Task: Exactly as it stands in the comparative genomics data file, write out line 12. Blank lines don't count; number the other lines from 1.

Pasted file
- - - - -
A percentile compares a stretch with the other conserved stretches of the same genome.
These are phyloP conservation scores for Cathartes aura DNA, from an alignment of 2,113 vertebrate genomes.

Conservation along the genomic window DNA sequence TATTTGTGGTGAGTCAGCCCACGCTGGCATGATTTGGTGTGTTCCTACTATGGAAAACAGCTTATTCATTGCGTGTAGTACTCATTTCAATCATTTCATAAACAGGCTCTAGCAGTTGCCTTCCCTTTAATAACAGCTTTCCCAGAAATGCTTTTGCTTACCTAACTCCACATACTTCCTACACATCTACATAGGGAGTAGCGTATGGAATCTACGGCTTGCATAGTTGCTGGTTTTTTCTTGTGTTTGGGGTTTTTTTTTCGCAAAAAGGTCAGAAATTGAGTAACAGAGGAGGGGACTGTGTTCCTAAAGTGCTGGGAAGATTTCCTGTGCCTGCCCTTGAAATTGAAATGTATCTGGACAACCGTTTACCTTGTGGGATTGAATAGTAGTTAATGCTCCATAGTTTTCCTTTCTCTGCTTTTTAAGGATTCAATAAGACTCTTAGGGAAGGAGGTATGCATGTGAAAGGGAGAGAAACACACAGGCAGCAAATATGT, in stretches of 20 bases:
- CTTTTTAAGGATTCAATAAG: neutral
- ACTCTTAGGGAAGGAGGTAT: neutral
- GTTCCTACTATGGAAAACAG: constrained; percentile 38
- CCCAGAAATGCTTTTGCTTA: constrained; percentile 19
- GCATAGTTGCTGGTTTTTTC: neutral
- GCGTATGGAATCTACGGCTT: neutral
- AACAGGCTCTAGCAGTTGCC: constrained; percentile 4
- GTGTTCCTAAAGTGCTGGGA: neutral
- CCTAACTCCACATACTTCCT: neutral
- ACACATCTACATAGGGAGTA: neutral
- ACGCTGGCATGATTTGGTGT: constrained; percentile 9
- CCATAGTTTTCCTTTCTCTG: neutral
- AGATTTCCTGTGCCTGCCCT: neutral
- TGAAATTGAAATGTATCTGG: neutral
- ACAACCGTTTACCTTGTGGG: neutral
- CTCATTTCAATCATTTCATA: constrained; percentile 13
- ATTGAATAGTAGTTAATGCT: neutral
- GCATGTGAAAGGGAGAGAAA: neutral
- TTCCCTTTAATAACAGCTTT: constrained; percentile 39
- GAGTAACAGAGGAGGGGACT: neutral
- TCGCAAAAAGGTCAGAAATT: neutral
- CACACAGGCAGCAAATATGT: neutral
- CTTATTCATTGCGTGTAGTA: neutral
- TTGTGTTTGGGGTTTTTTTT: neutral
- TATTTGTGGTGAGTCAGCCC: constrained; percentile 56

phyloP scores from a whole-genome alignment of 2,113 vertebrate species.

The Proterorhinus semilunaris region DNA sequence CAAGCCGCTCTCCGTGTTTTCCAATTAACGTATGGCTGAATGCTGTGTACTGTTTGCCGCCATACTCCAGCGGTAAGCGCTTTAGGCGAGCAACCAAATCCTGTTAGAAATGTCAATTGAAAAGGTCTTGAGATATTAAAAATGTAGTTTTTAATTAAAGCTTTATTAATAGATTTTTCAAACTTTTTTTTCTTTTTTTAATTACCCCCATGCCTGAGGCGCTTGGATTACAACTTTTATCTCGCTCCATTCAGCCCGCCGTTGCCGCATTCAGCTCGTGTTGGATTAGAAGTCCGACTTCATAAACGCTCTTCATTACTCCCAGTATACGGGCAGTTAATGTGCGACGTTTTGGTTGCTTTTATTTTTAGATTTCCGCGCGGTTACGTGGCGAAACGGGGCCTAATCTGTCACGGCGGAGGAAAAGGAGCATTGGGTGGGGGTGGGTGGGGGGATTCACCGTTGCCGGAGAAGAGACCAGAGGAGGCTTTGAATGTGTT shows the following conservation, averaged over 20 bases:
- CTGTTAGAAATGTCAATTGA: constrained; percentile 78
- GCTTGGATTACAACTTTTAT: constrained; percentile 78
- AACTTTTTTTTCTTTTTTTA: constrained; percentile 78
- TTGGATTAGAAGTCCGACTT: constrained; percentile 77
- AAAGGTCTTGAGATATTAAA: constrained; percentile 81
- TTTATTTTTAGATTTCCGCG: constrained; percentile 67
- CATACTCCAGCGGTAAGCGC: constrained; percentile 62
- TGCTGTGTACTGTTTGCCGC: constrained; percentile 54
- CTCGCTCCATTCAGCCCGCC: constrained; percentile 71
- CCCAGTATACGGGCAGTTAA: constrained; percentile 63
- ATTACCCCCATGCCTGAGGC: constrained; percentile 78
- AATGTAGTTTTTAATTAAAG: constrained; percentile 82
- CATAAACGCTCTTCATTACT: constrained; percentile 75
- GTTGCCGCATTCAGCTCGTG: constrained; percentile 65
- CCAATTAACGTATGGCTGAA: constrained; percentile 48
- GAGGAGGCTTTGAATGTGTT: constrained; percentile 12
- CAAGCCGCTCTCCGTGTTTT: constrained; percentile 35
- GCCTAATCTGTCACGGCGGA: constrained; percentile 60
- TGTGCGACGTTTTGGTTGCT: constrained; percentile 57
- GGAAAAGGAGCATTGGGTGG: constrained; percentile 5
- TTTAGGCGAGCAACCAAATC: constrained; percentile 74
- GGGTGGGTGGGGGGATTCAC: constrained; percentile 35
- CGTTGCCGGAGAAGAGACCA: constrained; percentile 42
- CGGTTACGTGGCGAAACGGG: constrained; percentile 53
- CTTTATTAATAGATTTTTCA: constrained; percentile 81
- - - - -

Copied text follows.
- CCTAACTCCACATACTTCCT: neutral